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Georgian diamondbrooch/pendant. Centrally set with one cushion shape old mine diamond in a closed backcutdown setting with a weight of 1.10 carats, further highlighted by nine round rose cutdiamonds in closed back cutdown settings with a combined weight of 0.26 carats, additionally set with one hundred and twelve cushion shape old mine diamonds in closed back cutdown settings with a combined weight of 5.60 carats. The total approximate diamond weight is 6.96 carats, to an ornate realistically modeled spray of flowers and leaves and a secure hinged pin brooch fitting to reverse, approximately 8.5cm in length. Testedrose gold and silver, circa 1770.
A decorative solid or articulated jewel which hangs from a chain, bracelet, brooch, ring or earring. The pendant can be an addition to almost any form of jewellery.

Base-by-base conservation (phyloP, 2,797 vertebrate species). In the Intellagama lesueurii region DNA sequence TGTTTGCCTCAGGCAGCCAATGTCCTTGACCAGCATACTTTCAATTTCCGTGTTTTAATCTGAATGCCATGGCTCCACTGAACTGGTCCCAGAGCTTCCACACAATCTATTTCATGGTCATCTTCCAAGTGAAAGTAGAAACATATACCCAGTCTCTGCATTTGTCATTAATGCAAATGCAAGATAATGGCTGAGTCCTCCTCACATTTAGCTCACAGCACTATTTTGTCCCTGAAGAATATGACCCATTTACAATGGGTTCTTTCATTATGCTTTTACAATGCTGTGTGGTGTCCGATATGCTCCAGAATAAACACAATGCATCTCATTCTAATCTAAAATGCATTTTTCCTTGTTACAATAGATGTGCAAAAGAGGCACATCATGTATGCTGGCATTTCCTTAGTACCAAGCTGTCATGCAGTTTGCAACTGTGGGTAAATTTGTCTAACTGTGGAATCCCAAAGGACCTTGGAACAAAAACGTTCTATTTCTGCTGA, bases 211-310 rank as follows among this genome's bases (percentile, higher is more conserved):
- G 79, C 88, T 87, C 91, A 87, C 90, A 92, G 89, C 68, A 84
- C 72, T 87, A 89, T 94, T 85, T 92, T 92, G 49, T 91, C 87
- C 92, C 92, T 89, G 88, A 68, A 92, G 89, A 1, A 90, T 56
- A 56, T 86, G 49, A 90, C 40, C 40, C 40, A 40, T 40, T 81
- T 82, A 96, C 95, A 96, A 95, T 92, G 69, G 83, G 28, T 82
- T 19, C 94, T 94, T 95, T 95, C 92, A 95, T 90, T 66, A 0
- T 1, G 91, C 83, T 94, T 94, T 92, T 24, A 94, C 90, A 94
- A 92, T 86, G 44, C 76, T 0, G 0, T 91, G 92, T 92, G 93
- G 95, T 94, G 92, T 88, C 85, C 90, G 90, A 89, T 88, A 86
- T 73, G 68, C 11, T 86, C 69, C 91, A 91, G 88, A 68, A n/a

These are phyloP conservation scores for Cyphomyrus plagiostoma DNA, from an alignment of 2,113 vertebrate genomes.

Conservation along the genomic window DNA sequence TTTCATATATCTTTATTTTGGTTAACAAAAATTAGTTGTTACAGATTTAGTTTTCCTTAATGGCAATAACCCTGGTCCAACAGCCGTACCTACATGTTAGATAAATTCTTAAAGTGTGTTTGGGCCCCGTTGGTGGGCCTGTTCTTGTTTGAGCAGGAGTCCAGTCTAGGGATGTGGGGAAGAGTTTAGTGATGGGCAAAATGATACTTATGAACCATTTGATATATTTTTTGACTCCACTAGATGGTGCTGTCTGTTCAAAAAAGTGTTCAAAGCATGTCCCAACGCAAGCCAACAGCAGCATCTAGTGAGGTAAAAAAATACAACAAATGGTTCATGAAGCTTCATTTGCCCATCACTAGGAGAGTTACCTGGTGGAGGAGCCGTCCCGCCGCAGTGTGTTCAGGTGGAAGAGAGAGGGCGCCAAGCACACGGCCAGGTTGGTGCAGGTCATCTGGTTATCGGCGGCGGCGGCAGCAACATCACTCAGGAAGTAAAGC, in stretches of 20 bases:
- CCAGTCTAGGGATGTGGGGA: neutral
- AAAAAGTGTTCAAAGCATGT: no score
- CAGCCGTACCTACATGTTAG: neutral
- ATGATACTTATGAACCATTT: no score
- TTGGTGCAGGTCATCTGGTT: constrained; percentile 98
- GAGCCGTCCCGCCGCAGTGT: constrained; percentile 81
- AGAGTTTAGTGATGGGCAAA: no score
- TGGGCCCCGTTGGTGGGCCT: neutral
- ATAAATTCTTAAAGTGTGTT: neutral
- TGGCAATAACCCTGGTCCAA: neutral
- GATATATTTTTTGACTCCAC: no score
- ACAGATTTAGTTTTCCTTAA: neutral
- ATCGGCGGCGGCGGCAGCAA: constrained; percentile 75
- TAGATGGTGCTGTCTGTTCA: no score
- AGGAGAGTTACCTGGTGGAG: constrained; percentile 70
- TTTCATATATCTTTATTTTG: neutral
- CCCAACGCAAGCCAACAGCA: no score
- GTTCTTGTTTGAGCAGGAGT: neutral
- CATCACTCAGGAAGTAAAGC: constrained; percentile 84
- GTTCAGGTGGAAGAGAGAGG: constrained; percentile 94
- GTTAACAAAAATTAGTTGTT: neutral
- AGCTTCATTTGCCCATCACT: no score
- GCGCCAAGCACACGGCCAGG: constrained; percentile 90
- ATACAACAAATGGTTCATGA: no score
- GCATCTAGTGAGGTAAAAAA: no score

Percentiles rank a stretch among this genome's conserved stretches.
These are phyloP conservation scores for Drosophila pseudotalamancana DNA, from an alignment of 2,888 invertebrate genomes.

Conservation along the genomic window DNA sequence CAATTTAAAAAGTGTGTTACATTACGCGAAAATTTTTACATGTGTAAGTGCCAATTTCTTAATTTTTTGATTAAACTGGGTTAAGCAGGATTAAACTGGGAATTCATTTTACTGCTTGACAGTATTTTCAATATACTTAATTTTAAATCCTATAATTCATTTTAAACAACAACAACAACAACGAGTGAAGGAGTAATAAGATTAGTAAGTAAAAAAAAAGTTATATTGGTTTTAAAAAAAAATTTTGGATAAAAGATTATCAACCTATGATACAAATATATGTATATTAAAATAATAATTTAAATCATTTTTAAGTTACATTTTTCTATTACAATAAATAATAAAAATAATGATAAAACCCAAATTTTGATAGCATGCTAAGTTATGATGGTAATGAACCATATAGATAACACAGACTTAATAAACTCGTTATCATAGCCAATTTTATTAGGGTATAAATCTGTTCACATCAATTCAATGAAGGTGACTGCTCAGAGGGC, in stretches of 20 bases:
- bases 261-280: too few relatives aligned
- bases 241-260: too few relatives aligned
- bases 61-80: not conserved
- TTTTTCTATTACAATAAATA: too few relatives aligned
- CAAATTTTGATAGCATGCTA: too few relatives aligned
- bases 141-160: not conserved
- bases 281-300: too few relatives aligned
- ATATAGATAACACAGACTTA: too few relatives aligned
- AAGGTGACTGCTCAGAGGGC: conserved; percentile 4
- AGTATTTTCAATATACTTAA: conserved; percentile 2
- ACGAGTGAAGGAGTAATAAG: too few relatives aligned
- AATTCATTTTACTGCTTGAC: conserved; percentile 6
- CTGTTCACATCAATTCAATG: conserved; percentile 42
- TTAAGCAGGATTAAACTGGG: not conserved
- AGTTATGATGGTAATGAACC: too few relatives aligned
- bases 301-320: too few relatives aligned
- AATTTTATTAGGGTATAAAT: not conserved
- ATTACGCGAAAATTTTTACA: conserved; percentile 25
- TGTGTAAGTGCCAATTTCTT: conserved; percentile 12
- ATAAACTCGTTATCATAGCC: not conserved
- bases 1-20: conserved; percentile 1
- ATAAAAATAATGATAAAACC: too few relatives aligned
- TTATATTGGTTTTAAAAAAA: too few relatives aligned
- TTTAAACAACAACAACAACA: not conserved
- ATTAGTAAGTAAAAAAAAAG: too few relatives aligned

The earliest pendants have been unearthed by archaeologists and are attributed to the Paleolithic and Neolithic periods and include organic materials such as teeth and bones. These discoveries display our innate desire to adorn ourselves since the beginning of man.
As man grew more sophisticated, so did the materials which were used for adornment. Ancient Egyptians and Romans wore pendants made with gold and silver, set with attractive gemstones and bearing symbolic motifs. The seafaring Vikings wore rock crystal amulets which were believed to have protective qualities and give the wearer the power of foresight.
The widespread adoption of Christianity in the Byzantine era introduced symbolic Christian symbols which were often worn as pendants, such as the now internationally recognisable cruciform.
Pendants have been created in a multitude of shapes and designs, from dainty and ornate articulated pieces through to sentimental lover's tokens in the shape of a heart, or a simple and elegant diamond drop: find your perfect pendant at Berganza.